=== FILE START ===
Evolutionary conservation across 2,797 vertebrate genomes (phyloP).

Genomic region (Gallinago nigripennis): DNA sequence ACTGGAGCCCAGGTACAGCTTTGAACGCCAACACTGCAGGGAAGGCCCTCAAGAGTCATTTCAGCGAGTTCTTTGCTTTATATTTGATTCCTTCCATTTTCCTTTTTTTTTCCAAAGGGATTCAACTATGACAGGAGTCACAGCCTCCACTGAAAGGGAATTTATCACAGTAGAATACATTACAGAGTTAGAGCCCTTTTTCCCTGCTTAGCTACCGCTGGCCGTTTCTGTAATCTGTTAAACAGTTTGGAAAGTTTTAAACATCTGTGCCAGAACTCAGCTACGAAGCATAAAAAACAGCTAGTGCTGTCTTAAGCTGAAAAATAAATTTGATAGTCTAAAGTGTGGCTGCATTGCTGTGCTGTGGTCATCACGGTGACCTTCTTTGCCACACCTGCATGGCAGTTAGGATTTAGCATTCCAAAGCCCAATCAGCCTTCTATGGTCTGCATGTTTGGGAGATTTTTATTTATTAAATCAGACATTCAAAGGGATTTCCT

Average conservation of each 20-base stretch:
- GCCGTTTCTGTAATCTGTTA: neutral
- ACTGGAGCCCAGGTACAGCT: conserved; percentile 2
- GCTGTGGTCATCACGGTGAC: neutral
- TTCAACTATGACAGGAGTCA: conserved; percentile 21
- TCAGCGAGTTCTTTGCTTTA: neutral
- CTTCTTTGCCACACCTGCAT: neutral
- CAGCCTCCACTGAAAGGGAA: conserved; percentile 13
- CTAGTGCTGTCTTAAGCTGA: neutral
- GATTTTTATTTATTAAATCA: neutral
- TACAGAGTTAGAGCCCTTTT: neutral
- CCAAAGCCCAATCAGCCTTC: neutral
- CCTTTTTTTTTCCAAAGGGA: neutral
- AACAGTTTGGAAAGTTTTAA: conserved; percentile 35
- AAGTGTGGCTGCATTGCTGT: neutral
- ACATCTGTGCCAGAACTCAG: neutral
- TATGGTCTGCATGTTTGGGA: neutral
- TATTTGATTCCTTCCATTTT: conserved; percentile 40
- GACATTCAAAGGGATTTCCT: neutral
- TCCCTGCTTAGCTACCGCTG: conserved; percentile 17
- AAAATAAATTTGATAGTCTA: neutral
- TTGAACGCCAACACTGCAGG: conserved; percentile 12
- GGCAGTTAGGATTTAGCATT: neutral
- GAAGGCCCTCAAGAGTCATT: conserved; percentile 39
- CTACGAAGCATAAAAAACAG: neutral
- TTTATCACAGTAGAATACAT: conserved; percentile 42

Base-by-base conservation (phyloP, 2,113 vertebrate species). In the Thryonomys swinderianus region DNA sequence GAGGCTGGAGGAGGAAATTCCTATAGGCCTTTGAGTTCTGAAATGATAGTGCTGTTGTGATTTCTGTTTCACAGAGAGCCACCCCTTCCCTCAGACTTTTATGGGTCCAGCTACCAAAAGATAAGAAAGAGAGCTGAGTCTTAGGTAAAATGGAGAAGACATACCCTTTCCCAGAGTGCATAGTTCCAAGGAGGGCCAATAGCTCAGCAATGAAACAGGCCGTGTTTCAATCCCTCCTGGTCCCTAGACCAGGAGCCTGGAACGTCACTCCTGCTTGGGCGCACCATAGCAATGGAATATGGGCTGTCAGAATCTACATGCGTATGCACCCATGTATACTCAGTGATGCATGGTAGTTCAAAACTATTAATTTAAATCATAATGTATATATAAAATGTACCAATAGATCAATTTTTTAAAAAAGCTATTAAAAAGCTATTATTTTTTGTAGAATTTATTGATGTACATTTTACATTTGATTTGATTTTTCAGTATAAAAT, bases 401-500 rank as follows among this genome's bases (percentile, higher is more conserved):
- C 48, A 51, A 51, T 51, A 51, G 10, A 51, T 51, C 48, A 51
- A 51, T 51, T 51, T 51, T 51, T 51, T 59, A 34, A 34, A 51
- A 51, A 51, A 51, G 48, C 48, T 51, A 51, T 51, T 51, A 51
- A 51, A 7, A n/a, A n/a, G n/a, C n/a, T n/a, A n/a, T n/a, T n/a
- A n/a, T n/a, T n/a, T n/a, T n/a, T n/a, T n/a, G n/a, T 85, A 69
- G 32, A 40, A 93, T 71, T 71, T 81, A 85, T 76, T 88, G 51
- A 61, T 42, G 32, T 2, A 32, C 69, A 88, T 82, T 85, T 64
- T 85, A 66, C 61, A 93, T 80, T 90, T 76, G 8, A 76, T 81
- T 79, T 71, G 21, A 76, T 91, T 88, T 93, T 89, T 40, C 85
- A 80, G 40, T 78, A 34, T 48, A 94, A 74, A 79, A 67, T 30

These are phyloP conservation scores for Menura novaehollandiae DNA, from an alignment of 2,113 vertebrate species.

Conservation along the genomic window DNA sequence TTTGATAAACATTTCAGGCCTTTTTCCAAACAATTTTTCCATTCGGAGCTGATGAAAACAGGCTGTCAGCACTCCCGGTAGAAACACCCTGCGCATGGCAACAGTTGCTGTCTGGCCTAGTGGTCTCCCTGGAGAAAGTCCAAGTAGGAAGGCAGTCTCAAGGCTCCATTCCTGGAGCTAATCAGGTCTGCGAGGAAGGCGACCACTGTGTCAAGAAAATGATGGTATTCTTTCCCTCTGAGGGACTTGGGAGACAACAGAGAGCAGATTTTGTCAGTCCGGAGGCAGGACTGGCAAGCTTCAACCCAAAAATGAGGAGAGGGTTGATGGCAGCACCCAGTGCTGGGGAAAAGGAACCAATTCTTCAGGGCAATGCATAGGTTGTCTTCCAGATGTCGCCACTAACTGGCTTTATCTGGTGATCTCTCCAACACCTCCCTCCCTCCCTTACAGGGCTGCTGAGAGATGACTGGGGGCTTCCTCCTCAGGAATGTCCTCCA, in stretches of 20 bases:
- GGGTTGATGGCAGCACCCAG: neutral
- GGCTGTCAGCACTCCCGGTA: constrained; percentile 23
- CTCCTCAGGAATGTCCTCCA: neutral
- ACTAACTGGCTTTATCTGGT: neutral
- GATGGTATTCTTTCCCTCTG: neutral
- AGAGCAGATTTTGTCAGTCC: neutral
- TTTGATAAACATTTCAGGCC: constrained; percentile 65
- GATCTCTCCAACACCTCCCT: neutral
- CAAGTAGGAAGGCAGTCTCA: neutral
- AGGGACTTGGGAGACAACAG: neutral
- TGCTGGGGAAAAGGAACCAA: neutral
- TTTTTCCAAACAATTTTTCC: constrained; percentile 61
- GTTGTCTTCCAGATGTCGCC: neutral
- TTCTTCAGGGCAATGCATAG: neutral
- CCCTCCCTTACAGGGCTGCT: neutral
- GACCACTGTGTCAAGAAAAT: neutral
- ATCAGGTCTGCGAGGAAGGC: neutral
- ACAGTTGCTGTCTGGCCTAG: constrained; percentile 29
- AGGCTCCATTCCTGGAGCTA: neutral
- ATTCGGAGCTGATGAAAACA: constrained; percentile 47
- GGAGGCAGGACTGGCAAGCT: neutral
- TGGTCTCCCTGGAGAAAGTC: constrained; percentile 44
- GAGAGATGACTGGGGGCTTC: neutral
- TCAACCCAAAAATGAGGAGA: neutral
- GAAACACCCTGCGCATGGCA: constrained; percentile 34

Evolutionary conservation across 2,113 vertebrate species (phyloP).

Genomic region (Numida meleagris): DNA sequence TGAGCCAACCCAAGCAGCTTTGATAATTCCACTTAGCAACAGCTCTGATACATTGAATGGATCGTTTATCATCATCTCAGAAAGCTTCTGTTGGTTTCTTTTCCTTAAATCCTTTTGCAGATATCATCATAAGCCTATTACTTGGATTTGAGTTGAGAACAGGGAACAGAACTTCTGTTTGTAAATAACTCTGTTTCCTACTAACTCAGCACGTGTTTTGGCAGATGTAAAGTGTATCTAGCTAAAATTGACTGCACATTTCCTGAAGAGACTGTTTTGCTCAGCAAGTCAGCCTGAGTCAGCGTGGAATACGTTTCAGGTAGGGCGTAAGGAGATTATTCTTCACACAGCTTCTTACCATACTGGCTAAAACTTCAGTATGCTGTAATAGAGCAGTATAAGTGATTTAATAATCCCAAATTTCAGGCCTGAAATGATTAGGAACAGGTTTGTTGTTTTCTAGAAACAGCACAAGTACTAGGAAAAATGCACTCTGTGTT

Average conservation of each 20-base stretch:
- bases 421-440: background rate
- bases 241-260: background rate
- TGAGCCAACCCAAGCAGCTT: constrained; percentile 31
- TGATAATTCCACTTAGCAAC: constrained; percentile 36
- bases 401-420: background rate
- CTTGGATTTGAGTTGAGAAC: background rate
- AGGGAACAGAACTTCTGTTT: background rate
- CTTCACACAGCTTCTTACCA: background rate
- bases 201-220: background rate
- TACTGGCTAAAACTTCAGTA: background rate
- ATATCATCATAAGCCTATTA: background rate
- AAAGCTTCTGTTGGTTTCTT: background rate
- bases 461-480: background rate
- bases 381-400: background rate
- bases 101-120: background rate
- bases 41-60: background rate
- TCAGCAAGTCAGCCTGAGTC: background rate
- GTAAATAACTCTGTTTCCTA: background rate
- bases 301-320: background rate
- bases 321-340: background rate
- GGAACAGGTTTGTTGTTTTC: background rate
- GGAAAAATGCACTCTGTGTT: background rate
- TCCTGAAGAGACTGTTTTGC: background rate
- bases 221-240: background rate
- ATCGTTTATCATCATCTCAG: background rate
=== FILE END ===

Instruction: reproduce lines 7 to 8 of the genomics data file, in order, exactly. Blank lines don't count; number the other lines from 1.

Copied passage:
- TTCAACTATGACAGGAGTCA: conserved; percentile 21
- TCAGCGAGTTCTTTGCTTTA: neutral